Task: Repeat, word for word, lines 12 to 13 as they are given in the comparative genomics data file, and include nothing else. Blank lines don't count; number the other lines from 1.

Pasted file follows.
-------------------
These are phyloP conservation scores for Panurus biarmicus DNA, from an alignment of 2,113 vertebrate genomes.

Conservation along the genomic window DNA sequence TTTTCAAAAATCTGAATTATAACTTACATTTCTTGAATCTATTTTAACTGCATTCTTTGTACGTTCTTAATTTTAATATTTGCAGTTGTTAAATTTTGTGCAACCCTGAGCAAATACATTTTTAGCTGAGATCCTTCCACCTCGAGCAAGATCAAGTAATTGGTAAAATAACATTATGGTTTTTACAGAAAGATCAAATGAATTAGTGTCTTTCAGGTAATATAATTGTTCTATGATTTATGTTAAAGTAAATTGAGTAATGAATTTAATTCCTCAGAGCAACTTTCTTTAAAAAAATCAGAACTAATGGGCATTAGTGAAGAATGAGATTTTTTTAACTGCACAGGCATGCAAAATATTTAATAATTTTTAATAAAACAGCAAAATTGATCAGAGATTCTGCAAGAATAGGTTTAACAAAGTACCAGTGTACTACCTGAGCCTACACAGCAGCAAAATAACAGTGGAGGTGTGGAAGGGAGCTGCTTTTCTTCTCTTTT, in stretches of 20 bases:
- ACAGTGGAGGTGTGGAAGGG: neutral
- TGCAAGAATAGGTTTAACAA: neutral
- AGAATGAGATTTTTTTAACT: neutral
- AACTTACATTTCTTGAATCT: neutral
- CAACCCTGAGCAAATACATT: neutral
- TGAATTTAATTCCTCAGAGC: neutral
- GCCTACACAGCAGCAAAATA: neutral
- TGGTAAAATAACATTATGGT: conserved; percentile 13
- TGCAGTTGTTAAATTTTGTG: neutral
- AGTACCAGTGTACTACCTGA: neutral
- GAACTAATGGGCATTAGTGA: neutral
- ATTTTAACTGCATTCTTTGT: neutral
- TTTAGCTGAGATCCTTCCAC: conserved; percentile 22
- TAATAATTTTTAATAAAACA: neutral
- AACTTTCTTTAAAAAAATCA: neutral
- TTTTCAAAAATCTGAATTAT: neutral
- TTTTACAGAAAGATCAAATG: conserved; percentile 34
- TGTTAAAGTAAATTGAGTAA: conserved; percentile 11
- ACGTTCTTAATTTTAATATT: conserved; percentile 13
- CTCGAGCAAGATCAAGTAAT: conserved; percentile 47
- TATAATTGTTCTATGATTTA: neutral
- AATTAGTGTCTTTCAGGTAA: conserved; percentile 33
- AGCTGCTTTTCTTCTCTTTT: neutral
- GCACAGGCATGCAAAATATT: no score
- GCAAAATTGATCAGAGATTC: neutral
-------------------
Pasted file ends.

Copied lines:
- AGTACCAGTGTACTACCTGA: neutral
- GAACTAATGGGCATTAGTGA: neutral